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I have ~~50 illuminated scopes.
Trouble with the illimitation on one:
Burris FF II LRA 3x9x40, purchased 4-14-2004 from SWFA for $200
Problem: Batteries discharge when not in use.


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i've been hunting and shooting illuminated scopes for years. swarovski, nightforce, vortex, aimpoint. every couple of years i'll change the battery to be safe, i usually keep a spare in my bag cause i like to be prepared.


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Originally Posted by local_dirt
Originally Posted by Oldelkhunter
Take out the battery at the end of each hunting season.

Sorry. That's ridiculous.

Yeah.

The battery in my truck AR with a VX6 3-18 TMOA is going on a year having never been shut off.

The Leupold Fire Dot shuts down after 5 minutes of not moving and I set the illum level low enough it's only visable in low light.

It's a pretty slick system.


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They can't stop the signal.

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Originally Posted by gsganzer
I was noticing the recent trend of illuminated reticles amongst the various manufacturers and it got me to thinking. How reliable are they and what would the serviceable lifespan be? Many of us shoot with scopes that are 20- 30 years old or more. Would you expect that with an illuminated scope? If the illumination fails, is the scope still useable or is it now a paperweight? Anyone have one fail at a crappy time?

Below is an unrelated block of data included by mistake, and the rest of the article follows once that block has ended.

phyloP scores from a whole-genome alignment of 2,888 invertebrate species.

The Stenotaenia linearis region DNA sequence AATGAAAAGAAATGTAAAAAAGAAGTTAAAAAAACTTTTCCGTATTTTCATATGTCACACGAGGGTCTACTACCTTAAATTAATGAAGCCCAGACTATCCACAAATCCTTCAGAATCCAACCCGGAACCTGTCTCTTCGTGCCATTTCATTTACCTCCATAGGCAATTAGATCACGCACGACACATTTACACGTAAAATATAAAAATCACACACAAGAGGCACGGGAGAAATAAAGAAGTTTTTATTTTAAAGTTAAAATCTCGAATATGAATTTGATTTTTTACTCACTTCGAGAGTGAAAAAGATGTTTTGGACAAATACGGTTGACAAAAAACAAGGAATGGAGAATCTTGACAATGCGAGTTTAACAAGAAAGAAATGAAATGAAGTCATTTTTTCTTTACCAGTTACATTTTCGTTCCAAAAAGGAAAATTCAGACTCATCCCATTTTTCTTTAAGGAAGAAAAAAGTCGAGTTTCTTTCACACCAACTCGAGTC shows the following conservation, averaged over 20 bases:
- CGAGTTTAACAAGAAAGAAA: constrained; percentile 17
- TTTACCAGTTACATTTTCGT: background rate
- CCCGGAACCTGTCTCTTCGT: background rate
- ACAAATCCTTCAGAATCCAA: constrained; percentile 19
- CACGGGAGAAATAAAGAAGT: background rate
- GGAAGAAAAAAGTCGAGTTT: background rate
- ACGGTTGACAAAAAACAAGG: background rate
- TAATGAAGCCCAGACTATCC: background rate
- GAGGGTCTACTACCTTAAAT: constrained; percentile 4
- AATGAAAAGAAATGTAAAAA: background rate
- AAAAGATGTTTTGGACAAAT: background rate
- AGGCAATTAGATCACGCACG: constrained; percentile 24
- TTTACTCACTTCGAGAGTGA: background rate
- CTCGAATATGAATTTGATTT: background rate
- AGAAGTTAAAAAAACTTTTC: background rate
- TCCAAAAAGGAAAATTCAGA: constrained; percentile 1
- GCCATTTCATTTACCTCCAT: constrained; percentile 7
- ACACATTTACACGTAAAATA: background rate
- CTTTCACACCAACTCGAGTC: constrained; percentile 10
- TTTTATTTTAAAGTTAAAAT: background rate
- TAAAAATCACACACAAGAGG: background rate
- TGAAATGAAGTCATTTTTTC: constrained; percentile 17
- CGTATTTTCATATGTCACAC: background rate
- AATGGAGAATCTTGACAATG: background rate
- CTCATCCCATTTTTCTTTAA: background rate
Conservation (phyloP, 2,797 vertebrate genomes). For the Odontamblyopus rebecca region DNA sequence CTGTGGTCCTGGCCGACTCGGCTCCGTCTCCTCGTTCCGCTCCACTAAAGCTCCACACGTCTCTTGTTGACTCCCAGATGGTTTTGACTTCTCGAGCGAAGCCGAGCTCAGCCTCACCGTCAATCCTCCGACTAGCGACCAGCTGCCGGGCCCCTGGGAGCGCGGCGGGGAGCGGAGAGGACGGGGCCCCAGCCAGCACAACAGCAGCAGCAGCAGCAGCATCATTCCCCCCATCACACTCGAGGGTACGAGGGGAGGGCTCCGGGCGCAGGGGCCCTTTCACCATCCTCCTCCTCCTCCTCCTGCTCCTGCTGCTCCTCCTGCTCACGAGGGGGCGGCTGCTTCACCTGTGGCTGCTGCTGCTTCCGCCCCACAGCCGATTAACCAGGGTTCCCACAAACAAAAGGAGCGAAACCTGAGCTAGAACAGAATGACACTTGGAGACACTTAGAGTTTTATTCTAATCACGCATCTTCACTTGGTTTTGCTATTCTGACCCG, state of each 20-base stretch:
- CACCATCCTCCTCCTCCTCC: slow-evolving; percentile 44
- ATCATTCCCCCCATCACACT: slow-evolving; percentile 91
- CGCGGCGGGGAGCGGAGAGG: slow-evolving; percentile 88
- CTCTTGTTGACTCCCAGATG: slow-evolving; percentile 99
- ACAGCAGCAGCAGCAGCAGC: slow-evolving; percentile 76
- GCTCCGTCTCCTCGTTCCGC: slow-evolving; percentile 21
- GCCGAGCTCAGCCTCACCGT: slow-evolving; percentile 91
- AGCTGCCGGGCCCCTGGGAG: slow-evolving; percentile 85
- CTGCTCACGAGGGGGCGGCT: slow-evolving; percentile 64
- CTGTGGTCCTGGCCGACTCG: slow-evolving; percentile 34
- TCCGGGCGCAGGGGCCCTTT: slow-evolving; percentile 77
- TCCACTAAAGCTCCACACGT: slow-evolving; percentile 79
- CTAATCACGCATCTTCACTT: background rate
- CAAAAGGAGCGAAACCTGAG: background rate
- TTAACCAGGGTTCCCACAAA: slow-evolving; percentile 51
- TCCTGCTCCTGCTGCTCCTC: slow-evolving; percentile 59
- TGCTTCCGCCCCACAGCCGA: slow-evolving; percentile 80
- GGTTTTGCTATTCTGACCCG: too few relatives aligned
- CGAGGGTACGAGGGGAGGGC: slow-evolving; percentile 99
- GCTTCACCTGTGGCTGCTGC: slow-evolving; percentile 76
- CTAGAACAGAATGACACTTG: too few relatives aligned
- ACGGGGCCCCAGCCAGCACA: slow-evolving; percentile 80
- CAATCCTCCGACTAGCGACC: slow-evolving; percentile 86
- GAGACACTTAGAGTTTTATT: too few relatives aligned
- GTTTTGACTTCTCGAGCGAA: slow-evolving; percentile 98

How about batteries leaking from sitting unused? I think most use the coin style batteries, so not sure if it's an issue with that type.

My only experience with an illuminated scope is the Trijicon Accupoint that uses fiber/tritium. I've had it about 10 years now and it's still bright, but I understand it's pricey to get them repowered. I just bought a second one in 1-6 x 24 and expect it to serve me just as well, but it got me to thinking about scopes with electronics.

Any scope with an etched or wire reticle shouldn't care if the battery is installed or not - only the added feature of illumination.

As commented several times above, I've never seen a coin battery leak. I'm pretty sure the battery in my old Millet RDS is about 15 years old, and still worked last week when I checked it.

I didn't notice anyone above commenting on fully-illuminated vs. partially-illuminated reticles, but I have a STRONG preference for only having a center dot or small crosshair illuminated. Anything more tends to get distracting in the low-light conditions where they're most useful.

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I've had no problems with my illuminated scopes. The batteries seem to last a long time (more than a year) and I really like an illuminated dot in the center for low light and densely wooded and/or brushy situations.

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I have five illuminated scopes from HAWKE, Burris, and SIG, and just ordered another last night.

So yeah, Im a believer, especially for night predator hunting and hog hunting.


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I like them, Nightforce and Schmidt and Bender.

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I have a Sightron SIII 3.5-10 LRIMOA that has illumination. Most of the time I never even think about turning it on, but when it starts to get dark or I'm shooting against a dark back drop the little illuminated .25 MOA dot in the middle is very helpful because the reticle is so thin that without illumination sometimes I can't see it.